In a 2009 study a psychologist at Florida State University ran an experiment where he asked students to sit next to a plate of fresh-baked chocolate chip cookies.

He allowed one group of students to eat the cookies, and he asked the second group to avoid eating any of the treats.

Afterwards, both groups were asked to solve difficult puzzles.

The students who resisted eating the cookies found these puzzles more difficult to complete, and they abandoned the task. Their brain was tired from all the energy it took to resist the cookies!

On the other hand, the group students who ate the cookies worked on the puzzles for longer. They were able to focus for longer because they had more mental resources.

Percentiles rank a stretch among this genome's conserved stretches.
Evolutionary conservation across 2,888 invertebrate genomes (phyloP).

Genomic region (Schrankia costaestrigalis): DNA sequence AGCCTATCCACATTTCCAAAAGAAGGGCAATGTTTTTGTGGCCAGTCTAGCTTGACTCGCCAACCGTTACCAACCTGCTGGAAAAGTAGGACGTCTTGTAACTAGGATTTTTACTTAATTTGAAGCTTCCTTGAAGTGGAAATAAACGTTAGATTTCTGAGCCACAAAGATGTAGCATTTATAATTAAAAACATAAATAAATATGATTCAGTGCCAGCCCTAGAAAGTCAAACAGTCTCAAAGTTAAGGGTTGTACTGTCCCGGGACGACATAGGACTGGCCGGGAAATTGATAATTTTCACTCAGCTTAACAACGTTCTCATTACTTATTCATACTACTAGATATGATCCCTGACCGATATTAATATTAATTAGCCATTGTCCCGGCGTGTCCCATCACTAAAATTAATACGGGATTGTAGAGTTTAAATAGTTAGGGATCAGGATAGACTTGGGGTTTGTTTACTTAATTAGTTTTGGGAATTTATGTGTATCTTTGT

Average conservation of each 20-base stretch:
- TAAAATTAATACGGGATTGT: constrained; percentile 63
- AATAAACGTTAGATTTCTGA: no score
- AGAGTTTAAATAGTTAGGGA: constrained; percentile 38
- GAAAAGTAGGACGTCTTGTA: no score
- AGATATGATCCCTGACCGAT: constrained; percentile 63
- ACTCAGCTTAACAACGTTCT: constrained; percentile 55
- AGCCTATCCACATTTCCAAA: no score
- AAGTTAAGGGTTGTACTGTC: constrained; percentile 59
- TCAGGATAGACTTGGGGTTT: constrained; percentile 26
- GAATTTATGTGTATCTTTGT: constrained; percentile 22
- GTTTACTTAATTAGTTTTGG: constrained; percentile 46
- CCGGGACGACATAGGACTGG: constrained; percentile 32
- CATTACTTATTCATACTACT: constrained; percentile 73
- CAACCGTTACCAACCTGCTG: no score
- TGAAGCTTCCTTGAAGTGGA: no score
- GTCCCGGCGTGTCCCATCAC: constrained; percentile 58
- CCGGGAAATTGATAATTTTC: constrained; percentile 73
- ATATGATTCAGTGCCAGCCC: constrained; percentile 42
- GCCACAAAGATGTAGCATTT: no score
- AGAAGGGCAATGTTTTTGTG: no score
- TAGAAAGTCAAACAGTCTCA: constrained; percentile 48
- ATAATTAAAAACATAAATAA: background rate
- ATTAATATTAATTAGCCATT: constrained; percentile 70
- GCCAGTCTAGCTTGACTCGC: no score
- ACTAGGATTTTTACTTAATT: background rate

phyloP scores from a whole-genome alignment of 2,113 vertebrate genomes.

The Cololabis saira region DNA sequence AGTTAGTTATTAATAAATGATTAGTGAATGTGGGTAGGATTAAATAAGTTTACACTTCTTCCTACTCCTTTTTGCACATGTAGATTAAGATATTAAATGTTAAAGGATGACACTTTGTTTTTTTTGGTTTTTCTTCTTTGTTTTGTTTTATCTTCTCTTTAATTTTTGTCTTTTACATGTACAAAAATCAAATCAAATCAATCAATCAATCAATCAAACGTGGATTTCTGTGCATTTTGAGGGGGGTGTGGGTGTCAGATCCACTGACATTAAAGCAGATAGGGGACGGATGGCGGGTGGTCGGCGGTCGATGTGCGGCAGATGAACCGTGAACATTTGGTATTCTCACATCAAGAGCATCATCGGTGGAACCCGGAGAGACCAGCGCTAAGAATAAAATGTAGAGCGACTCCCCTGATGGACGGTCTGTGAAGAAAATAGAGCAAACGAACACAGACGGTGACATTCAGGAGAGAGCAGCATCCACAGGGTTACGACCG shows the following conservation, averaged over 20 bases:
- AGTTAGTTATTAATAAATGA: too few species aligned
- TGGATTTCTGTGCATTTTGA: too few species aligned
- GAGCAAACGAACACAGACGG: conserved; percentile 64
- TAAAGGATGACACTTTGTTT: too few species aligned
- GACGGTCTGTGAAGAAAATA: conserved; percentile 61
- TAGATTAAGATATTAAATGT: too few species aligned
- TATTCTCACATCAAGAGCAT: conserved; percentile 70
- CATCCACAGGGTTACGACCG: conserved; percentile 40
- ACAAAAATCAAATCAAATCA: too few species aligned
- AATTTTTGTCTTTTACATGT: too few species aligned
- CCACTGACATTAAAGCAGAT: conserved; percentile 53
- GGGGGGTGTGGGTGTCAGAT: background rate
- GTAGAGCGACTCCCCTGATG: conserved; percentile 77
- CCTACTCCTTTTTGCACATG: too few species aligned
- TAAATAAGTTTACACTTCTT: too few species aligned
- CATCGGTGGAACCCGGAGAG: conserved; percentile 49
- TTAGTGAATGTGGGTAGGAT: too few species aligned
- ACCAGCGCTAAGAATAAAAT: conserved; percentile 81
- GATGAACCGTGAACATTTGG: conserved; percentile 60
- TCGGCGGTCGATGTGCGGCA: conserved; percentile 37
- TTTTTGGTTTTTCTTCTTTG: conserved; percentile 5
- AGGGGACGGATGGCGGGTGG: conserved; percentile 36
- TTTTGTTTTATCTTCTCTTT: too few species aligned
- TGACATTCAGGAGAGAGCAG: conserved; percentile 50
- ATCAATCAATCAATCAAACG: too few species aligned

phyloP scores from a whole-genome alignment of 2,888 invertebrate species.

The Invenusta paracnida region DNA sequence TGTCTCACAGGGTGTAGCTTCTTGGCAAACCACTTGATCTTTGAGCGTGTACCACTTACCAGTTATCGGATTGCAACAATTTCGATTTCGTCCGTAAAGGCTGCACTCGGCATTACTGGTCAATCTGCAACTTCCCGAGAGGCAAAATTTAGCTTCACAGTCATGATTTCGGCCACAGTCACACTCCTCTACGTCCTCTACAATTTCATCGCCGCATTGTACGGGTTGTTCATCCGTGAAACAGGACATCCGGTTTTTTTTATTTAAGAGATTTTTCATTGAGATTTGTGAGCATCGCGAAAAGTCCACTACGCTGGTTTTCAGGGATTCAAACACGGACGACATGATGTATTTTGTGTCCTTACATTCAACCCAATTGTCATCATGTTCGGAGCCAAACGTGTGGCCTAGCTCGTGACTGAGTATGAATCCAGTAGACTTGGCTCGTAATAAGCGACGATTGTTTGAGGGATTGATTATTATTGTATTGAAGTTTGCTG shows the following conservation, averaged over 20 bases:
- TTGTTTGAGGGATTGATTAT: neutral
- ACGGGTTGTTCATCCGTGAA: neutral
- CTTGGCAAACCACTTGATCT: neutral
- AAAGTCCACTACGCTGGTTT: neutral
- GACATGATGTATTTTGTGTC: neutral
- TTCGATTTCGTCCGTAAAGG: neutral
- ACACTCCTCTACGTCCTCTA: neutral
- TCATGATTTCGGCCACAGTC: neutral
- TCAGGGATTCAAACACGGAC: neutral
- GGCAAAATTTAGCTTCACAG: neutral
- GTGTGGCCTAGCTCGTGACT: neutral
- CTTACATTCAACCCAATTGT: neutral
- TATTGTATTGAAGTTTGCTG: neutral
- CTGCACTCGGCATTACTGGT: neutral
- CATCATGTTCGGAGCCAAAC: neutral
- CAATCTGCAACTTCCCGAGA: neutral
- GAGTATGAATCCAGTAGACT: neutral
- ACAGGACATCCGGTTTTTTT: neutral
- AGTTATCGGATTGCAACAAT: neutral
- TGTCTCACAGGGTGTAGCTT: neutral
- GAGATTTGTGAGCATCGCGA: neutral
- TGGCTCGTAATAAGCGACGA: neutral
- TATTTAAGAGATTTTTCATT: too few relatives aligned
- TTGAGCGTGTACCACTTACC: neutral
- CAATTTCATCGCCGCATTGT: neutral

So how can this affect your business?

As side hustlers, solopreneurs, and new small business owners,  we’re often trying to figure out and implement something new.  This takes energy and brainpower. A tired brain affects our ability to be creative and causes our productivity to suffer.

So if you find that all the business projects you planned to complete after coming home from your 9-5 are taking longer than you planned, perhaps your brain is just tired from making decisions all day. It’s difficult to move a train along when there’s no more fuel.

Decision fatigue also has paralyzing effects. As we become more and more fatigued from making decisions, we become less likely to make a decision at all!  Our brain just shuts down. We push deadlines, drag out projects, and become less productive. Does this sound familiar?